Familial Alzheimer’s Disease (FAD) is a very rare form of Alzheimers, and runs in very few families. If a parent has a specific mutated gene, then any children have a 50% chance of inheriting and developing the disease. The presence of the specific mutated gene means that the person will eventually develop Alzheimers disease, usually in their 40s or 50s.
This form of Alzheimers affects a very small number of people. The total known number of FAD cases worldwide is about 200 people. All instances of FAD that have been studied so far have a much earlier onset, and as many as 50 percent of FAD cases are now known to be caused by defects in one or more of three genes located on three different chromosomes inside the person’s cells:
1.Amyloid Precursor Protein (APP) Mutation: Some families have mutations in a gene called amyloid precursor protein (APP), which causes an abnormal form of the amyloid protein to be produced.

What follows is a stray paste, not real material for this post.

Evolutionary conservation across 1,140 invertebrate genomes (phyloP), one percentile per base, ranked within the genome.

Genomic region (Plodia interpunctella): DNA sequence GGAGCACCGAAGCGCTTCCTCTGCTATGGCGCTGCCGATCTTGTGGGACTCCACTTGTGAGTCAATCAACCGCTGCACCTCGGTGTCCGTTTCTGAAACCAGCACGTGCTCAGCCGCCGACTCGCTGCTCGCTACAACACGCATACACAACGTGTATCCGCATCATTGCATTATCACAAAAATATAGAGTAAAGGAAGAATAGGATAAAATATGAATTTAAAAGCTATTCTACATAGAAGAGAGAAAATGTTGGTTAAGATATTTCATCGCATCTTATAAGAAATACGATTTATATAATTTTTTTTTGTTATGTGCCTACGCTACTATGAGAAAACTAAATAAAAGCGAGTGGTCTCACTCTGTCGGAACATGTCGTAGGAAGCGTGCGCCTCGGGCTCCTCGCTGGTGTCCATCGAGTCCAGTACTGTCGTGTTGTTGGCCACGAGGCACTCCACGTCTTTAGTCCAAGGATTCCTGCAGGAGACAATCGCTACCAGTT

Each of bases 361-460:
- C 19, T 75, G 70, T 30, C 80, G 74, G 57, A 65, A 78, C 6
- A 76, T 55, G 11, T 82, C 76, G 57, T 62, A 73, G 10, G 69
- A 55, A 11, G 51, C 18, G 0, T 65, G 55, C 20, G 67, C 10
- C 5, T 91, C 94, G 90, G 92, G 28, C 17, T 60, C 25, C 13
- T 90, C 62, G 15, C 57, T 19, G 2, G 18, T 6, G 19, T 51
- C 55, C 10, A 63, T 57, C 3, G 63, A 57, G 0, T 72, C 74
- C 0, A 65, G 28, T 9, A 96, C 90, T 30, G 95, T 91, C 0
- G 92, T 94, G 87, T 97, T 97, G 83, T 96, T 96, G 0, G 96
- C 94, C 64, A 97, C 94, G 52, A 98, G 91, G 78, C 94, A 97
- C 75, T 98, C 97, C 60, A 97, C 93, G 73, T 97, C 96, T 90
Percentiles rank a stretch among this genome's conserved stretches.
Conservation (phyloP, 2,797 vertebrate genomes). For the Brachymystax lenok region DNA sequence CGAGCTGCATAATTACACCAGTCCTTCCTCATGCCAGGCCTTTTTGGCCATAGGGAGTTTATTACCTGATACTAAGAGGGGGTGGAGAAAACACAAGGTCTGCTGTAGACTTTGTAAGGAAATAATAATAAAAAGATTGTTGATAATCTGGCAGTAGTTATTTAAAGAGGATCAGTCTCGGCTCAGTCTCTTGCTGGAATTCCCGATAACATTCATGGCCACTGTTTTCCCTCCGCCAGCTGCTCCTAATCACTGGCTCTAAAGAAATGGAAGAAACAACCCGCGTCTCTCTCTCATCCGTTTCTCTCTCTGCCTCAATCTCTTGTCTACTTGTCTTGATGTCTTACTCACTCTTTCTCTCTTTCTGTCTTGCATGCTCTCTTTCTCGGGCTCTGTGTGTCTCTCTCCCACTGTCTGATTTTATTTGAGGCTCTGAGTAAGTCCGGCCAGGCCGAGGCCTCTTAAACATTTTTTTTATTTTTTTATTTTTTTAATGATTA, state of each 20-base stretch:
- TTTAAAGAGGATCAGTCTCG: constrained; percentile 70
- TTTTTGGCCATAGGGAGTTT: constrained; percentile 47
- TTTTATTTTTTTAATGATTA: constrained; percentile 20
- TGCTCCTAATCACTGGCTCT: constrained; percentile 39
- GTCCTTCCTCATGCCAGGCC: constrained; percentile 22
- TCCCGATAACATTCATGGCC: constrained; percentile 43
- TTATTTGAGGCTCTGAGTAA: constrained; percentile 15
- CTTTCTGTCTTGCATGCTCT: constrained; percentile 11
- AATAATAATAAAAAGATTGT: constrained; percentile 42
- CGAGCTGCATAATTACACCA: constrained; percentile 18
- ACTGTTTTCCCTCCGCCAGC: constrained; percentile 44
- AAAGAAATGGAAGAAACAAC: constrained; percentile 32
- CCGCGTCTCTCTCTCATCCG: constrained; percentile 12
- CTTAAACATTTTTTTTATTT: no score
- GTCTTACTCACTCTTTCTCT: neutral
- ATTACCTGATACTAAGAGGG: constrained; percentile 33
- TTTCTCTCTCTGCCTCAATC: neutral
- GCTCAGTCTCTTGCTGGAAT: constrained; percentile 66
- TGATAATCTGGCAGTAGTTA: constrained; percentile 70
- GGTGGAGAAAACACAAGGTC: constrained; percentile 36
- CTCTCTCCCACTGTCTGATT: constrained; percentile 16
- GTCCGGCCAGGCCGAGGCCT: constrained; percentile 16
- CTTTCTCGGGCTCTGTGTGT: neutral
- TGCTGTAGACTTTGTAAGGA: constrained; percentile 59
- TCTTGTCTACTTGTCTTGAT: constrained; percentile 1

2.Presenilin 1 Mutation: Other families have mutations in a gene called presenilin 1, which causes an abnormal presenilin 1 protein to be produced.
3.Presenilin 2 Mutation: Presenilin 2 is a gene very similar to presenilin 1, and when this gene is mutated, then it causes an abnormal presenilin 2 protein to be produced.
Any of these mutations are believed to cause FAD. Furthermore, even if only one of these mutations is present, and it is present in only one of the two matching genes inherited from their parents, then the person will still inevitably develop FAD.
This type of genetic inheritance is known as autosomal dominant inheritance. There is no evidence at this stage that any of these mutations play a major role in the far more common sporadic (i.e. late-onset) Alzheimer’s.
Scientists are striving to reveal the normal function of Amyloid Precursor Protein (APP) and the presenilin proteins to determine how mutations of these genes cause the onset of FAD.